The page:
It’s Equal Pay Day, the day on the calendar when the average woman’s earnings for 2014 finally catch up with the wages the average man earned last year. According to the latest statistics, women still earn an average of 78 percent of what men earned nationally each year.
The Paycheck Fairness Act, designed to level the playing field, has been put to a vote in Congress several times, and was once approved by the House of Representatives, but has yet to pass the Senate. President Obama has pledged that if the act is passed by both Houses, he will sign it into law.
Despite the roadblock in Congress,there has been progress in closing the pay gap. In 2009, the very first piece of legislation President Obama signed was the Fair Pay Act, a federal law that stipulates that a new 180-day statute of limitations for filing an equal pay lawsuit takes effect each time a paycheck is issued. None of this could have been done without the tireless efforts of the following 11 people who have been on the front lines of the battle. On Equal Pay Day, we pay them what we can: our humble tribute.
1. Lilly Ledbetter
Ledbetter is the poster woman of the equal pay movement. It was Ledbetter’s 1998 equal pay lawsuit against Goodyear that thrust the issue back into the national spotlight. And it’s her name that’s on the Fair Pay Act, the amendment to the Civil Rights Act of 1964 signed in 2009 by President Obama.
2. Ruth Bader Ginsburg
RBG pretty much inspired the Paycheck Fairness Act. In 2007, when the Supreme Court ruled against Lilly Ledbetter, RBG wrote the dissenting opinion, and, according to the Washington Post, made the rare move of reading her dissent from the bench. She also called on Congress to do something about salary disparity between the sexes.
3. Susan Sparrow
In 2003, when she was just a 17-year-old high school student, Sparrow led a group of students who successfully lobbied the Utah state legislature to pass a bill that ordered a study on the gender pay gap in the state. State lawmakers there lauded her for being a “professional” lobbyist.
4. U.S. Senator Tom Harkin
The senator from Iowa was a sponsor of the Fair Pay Act when it was first introduced in the 1990s until he retired from the Senate in 2014. During his five terms, he was always a staunch advocate for pay equity, writing Op-Eds and fighting for the cause.
5. U.S. Rep. Rosa DeLauro
DeLauro, a Democrat representing Connecticut in the House, is the original author of the Paycheck Fairness Act, which she first introduced in 1997. She’s been a tenacious proponent of fair pay ever since. Last month, she teamed up with Democratic Representative Andre Carson to reintroduce the Paycheck Fairness Act.
6. U.S. Senator Barbara Mikulski
The senator from Maryland, who announced lat last year that she’s retiring, introduced the current version of the Paycheck Fairness Act that’s before Congress. Last year, after the Senate failed to pass the measure, she memorably castigated he colleagues on the Senate floor, saying the bill’s repeated failure to pass makes her ‘volcanic.’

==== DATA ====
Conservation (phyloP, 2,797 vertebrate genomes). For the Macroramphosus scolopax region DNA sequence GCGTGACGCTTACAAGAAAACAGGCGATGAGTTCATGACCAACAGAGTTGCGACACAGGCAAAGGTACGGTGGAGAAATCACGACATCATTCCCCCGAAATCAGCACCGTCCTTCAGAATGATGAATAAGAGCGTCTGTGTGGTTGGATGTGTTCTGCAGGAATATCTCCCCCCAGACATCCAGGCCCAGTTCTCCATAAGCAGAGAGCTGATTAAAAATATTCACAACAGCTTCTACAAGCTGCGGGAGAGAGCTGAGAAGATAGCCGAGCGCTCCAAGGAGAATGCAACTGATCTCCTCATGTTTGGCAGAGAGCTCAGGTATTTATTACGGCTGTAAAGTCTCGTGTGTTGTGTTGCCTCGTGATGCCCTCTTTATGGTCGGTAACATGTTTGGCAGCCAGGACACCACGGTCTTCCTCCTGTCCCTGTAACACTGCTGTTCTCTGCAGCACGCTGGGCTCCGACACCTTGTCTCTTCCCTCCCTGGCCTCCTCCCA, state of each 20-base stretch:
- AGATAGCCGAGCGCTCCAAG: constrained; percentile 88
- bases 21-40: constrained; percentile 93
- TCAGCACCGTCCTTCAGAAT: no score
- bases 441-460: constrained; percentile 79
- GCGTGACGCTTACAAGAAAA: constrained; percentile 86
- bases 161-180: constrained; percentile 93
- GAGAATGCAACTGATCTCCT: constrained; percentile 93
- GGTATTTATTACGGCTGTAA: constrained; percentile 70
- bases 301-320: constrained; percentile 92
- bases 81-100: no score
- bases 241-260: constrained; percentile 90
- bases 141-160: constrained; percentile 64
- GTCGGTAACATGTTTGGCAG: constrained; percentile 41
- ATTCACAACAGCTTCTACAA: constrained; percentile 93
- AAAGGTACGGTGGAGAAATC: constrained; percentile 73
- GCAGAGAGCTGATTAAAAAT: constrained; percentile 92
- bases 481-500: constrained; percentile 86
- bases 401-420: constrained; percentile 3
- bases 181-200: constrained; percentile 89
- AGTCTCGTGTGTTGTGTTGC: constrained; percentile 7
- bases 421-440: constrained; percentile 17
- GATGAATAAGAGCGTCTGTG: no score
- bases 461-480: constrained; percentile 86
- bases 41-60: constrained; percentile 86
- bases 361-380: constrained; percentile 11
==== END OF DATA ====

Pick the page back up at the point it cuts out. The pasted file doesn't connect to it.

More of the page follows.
7. Evelyn Murphy
From 1987 to 1991, Murphy served as the lieutenant governor of Massachusetts. She’s authored a book on wage discrimination and has testified before Congress on several occasions about the issue. Today, she’s president of a national grassroots activist organization called The Wage Project, a group she founded that works to end workplace pay discrimination against women.
8. Winn Newman
Newman, who died in 1994, was a prominent attorney who argued for the ACLU and, at the time of his death, was the general counsel for the Coalition of Labor Union Women. He was a dogged litigator who, according to his New York Times obituary, won several equal pay cases against prominent corporations. He also specialized in taking on employers who discriminated against pregnant workers. The National Committee on Pay Equity immortalized Newman by naming its annual award after him.
9. Marcia Greenberger
Greenberger is an attorney who’s been fighting for equal pay for more than 40 years. According to the New York Times, she landed the first full-time job as women’s rights lawyer in Washington, D.C., back in the 1970s. The very first case she worked on had historic implications. It challenged one company’s policy that excluded pregnancy from disability coverage, and “paved the way for the Pregnancy Discrimination Act,” the Times reported. She’s served as counsel in other landmark cases like the Fair Pay Act and the Civil Rights Act of 1991. Today, Greenberger is co-president of the National Women’s Law Center and she testifies before Congress on equal pay issues.
10. Michele Leber
Leber, a retired librarian, is now the chair of the National Committee on Pay Equity. In 1983, she filed a sex-based wage discrimination complaint with the Equal Employment Opportunity Commission against her employer. The case was dismissed after three years, but it inspired Leber to join the National Committee on Pay Equity and she has been there since helping to shepherd it along as it became an influential interest group.
11. U.S. Rep. Eleanor Holmes Norton
The U.S. Representative from the District of Columbia has been working the equal pay issue for a half-century. In 2009, along with Tom Harkin, she reintroduced the Fair Pay Act and the Paycheck Fairness Act. In 1977, she was appointed by President Carter to be the first female chair of the Equal Employment Opportunity Commission and, subsequently, ended up writing the rules on what constitutes sexual harassment in the workplace.